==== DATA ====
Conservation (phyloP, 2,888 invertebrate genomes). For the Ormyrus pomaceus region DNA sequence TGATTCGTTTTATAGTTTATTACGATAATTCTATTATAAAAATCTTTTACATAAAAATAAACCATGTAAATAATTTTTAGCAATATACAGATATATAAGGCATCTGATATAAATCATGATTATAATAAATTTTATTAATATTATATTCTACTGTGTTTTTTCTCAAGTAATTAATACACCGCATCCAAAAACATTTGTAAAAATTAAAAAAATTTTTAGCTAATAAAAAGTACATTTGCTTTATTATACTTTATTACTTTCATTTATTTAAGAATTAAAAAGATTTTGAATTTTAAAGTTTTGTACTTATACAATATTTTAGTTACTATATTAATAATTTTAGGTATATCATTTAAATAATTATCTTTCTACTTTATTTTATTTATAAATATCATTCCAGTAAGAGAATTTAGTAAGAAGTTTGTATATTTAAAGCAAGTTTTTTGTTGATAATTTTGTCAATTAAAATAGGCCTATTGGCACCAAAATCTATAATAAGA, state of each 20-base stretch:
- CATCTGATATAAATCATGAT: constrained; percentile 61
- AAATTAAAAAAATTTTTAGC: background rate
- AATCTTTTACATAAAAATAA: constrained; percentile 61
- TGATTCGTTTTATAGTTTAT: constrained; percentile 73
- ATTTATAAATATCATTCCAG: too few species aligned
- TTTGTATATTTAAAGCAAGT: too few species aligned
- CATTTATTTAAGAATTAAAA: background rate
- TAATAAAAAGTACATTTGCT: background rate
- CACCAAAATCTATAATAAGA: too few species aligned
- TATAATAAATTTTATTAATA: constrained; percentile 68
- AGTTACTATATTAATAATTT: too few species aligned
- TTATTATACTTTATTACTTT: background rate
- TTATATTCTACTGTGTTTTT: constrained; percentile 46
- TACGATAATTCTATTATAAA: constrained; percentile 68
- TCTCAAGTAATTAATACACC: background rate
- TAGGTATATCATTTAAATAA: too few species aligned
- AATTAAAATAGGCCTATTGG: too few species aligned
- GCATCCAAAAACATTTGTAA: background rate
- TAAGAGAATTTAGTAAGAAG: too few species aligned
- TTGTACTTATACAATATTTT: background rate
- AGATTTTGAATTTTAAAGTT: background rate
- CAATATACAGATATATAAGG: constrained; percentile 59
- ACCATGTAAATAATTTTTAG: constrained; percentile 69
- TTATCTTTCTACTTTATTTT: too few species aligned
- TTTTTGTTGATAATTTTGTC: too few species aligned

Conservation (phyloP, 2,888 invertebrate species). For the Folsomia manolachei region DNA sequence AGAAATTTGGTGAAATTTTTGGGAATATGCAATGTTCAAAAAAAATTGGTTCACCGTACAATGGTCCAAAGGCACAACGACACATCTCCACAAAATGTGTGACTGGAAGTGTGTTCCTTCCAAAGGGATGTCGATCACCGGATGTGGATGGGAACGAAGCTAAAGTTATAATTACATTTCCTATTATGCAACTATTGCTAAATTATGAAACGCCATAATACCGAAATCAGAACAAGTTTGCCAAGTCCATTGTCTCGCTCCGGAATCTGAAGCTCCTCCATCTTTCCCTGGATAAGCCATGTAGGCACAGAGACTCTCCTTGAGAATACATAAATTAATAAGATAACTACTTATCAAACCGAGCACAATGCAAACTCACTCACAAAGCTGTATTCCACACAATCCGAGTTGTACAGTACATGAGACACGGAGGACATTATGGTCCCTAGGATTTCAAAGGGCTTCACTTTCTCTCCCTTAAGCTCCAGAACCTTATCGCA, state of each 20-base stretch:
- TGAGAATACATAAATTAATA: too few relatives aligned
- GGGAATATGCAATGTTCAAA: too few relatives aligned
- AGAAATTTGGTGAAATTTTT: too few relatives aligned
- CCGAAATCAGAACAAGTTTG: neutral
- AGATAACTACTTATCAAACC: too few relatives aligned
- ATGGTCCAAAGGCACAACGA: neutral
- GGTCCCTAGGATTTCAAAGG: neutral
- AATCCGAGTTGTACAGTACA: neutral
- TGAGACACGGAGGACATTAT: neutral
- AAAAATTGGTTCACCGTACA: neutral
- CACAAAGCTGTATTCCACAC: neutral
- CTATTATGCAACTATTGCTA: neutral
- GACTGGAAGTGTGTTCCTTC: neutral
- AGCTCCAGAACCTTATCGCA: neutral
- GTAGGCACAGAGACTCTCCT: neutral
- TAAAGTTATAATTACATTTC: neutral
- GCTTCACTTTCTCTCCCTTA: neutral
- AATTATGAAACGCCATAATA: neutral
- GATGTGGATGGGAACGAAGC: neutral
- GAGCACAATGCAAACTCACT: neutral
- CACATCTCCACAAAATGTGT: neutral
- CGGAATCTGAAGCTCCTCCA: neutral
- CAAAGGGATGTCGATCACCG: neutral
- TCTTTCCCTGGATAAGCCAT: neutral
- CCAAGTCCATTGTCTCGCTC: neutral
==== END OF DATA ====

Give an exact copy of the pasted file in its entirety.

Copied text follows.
Conservation (phyloP, 2,888 invertebrate genomes). For the Ormyrus pomaceus region DNA sequence TGATTCGTTTTATAGTTTATTACGATAATTCTATTATAAAAATCTTTTACATAAAAATAAACCATGTAAATAATTTTTAGCAATATACAGATATATAAGGCATCTGATATAAATCATGATTATAATAAATTTTATTAATATTATATTCTACTGTGTTTTTTCTCAAGTAATTAATACACCGCATCCAAAAACATTTGTAAAAATTAAAAAAATTTTTAGCTAATAAAAAGTACATTTGCTTTATTATACTTTATTACTTTCATTTATTTAAGAATTAAAAAGATTTTGAATTTTAAAGTTTTGTACTTATACAATATTTTAGTTACTATATTAATAATTTTAGGTATATCATTTAAATAATTATCTTTCTACTTTATTTTATTTATAAATATCATTCCAGTAAGAGAATTTAGTAAGAAGTTTGTATATTTAAAGCAAGTTTTTTGTTGATAATTTTGTCAATTAAAATAGGCCTATTGGCACCAAAATCTATAATAAGA, state of each 20-base stretch:
- CATCTGATATAAATCATGAT: constrained; percentile 61
- AAATTAAAAAAATTTTTAGC: background rate
- AATCTTTTACATAAAAATAA: constrained; percentile 61
- TGATTCGTTTTATAGTTTAT: constrained; percentile 73
- ATTTATAAATATCATTCCAG: too few species aligned
- TTTGTATATTTAAAGCAAGT: too few species aligned
- CATTTATTTAAGAATTAAAA: background rate
- TAATAAAAAGTACATTTGCT: background rate
- CACCAAAATCTATAATAAGA: too few species aligned
- TATAATAAATTTTATTAATA: constrained; percentile 68
- AGTTACTATATTAATAATTT: too few species aligned
- TTATTATACTTTATTACTTT: background rate
- TTATATTCTACTGTGTTTTT: constrained; percentile 46
- TACGATAATTCTATTATAAA: constrained; percentile 68
- TCTCAAGTAATTAATACACC: background rate
- TAGGTATATCATTTAAATAA: too few species aligned
- AATTAAAATAGGCCTATTGG: too few species aligned
- GCATCCAAAAACATTTGTAA: background rate
- TAAGAGAATTTAGTAAGAAG: too few species aligned
- TTGTACTTATACAATATTTT: background rate
- AGATTTTGAATTTTAAAGTT: background rate
- CAATATACAGATATATAAGG: constrained; percentile 59
- ACCATGTAAATAATTTTTAG: constrained; percentile 69
- TTATCTTTCTACTTTATTTT: too few species aligned
- TTTTTGTTGATAATTTTGTC: too few species aligned

Conservation (phyloP, 2,888 invertebrate species). For the Folsomia manolachei region DNA sequence AGAAATTTGGTGAAATTTTTGGGAATATGCAATGTTCAAAAAAAATTGGTTCACCGTACAATGGTCCAAAGGCACAACGACACATCTCCACAAAATGTGTGACTGGAAGTGTGTTCCTTCCAAAGGGATGTCGATCACCGGATGTGGATGGGAACGAAGCTAAAGTTATAATTACATTTCCTATTATGCAACTATTGCTAAATTATGAAACGCCATAATACCGAAATCAGAACAAGTTTGCCAAGTCCATTGTCTCGCTCCGGAATCTGAAGCTCCTCCATCTTTCCCTGGATAAGCCATGTAGGCACAGAGACTCTCCTTGAGAATACATAAATTAATAAGATAACTACTTATCAAACCGAGCACAATGCAAACTCACTCACAAAGCTGTATTCCACACAATCCGAGTTGTACAGTACATGAGACACGGAGGACATTATGGTCCCTAGGATTTCAAAGGGCTTCACTTTCTCTCCCTTAAGCTCCAGAACCTTATCGCA, state of each 20-base stretch:
- TGAGAATACATAAATTAATA: too few relatives aligned
- GGGAATATGCAATGTTCAAA: too few relatives aligned
- AGAAATTTGGTGAAATTTTT: too few relatives aligned
- CCGAAATCAGAACAAGTTTG: neutral
- AGATAACTACTTATCAAACC: too few relatives aligned
- ATGGTCCAAAGGCACAACGA: neutral
- GGTCCCTAGGATTTCAAAGG: neutral
- AATCCGAGTTGTACAGTACA: neutral
- TGAGACACGGAGGACATTAT: neutral
- AAAAATTGGTTCACCGTACA: neutral
- CACAAAGCTGTATTCCACAC: neutral
- CTATTATGCAACTATTGCTA: neutral
- GACTGGAAGTGTGTTCCTTC: neutral
- AGCTCCAGAACCTTATCGCA: neutral
- GTAGGCACAGAGACTCTCCT: neutral
- TAAAGTTATAATTACATTTC: neutral
- GCTTCACTTTCTCTCCCTTA: neutral
- AATTATGAAACGCCATAATA: neutral
- GATGTGGATGGGAACGAAGC: neutral
- GAGCACAATGCAAACTCACT: neutral
- CACATCTCCACAAAATGTGT: neutral
- CGGAATCTGAAGCTCCTCCA: neutral
- CAAAGGGATGTCGATCACCG: neutral
- TCTTTCCCTGGATAAGCCAT: neutral
- CCAAGTCCATTGTCTCGCTC: neutral